Republicans fear 'trade war' from Donald Trump's tariffs
Washington: Top Republican lawmakers including House Speaker Paul Ryan have raised concerns about President Donald Trump's plan to impose tariffs on metals fearing that it could pave the way for a "trade war".
"We are extremely worried about the consequences of a trade war and are urging the White House to not advance with this plan," Ryan's spokeswoman AshLee Strong said in a statement on Monday.
"The new tax reform law has boosted the economy and we certainly don't want to jeopardise those gains."
Last week, Trump announced that the US planned to impose 25 per cent of tariff on steel imports and 10 per cent for aluminium, as these imports threaten the US national security.
Asked about Ryan's comments, Trump told reporters later on Monday, "No, we're not backing down."
Two Republican aides said that leaders were not ruling out legislative action later on, but at this point the focus is on lobbying Trump to reconsider the move altogether, or to just focus on much narrower action.
Leaders of the House Ways and Means Committee have drafted a letter to Trump expressing concerns about "the prospect of broad, global tariffs on aluminium and steel imports", according to Lauren Aronson, spokeswoman for the committee Chairman Kevin Brady.
"As the two Chairmen have reinforced, the Administration and Congress must work together on trade policies that build off the momentum of the President's tax cuts, which is why any tariffs should be narrow, targeted, and focused on addressing unfairly traded products, without disrupting the flow of fairly traded products for American businesses and consumers," Aronson said in a statement.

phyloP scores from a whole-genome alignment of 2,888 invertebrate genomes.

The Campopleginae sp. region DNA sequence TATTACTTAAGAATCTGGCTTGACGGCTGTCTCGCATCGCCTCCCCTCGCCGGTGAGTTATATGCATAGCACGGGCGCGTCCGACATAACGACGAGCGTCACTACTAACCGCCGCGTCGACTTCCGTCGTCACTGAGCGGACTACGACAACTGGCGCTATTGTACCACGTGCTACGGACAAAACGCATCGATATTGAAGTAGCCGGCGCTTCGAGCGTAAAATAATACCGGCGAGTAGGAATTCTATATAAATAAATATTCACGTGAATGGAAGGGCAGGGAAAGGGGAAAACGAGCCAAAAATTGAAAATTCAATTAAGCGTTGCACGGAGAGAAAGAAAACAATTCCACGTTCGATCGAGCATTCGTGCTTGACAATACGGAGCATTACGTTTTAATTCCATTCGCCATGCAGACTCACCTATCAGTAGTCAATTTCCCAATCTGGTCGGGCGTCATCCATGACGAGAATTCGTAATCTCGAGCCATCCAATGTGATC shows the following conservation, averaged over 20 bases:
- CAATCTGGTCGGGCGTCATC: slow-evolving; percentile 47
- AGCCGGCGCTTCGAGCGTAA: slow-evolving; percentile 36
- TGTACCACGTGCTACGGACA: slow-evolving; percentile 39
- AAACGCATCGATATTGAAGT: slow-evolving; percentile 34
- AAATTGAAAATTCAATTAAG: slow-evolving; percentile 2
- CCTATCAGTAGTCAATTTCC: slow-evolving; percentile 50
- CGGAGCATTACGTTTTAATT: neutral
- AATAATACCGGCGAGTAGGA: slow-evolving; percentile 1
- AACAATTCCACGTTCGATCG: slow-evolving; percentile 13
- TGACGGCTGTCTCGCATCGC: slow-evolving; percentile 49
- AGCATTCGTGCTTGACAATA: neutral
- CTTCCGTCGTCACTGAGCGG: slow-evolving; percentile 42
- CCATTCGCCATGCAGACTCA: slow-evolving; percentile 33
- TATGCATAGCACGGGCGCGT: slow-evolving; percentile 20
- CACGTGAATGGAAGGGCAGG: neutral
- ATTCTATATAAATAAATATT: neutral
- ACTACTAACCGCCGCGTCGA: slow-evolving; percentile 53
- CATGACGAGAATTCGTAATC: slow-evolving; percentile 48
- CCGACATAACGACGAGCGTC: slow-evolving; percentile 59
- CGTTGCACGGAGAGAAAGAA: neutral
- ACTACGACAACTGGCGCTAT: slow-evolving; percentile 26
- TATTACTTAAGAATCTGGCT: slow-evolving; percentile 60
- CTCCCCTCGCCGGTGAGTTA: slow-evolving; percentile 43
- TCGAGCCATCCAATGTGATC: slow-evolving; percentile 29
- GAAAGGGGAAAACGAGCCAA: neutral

Earlier on Monday, Ryan's office blasted out a CNBC article that linked a drop in the markets to Trump's planned tariffs.
In the wake of the President's announcement, Republicans have not been shy about their displeasure with the administration's decision.
The second ranking Republican in the Senate, Senator John Cornyn, described Trump's tariffs as "premature" and suggested the Senate's Finance Committee hold hearings on the issue.
"I think everyone is understandably concerned about what is going to happen next," John Cornyn said.
"I guess the President is going to have to actually order the tariffs. I don't know how much it's going to be or how much impact that is going to have."
Senator John Thune, a South Dakota Republican, on Monday night said that Republicans were still looking at what legislative recourse they have to stop Trump's action on trade, but first they were trying to convince him not to go through with it.
With IANS inputs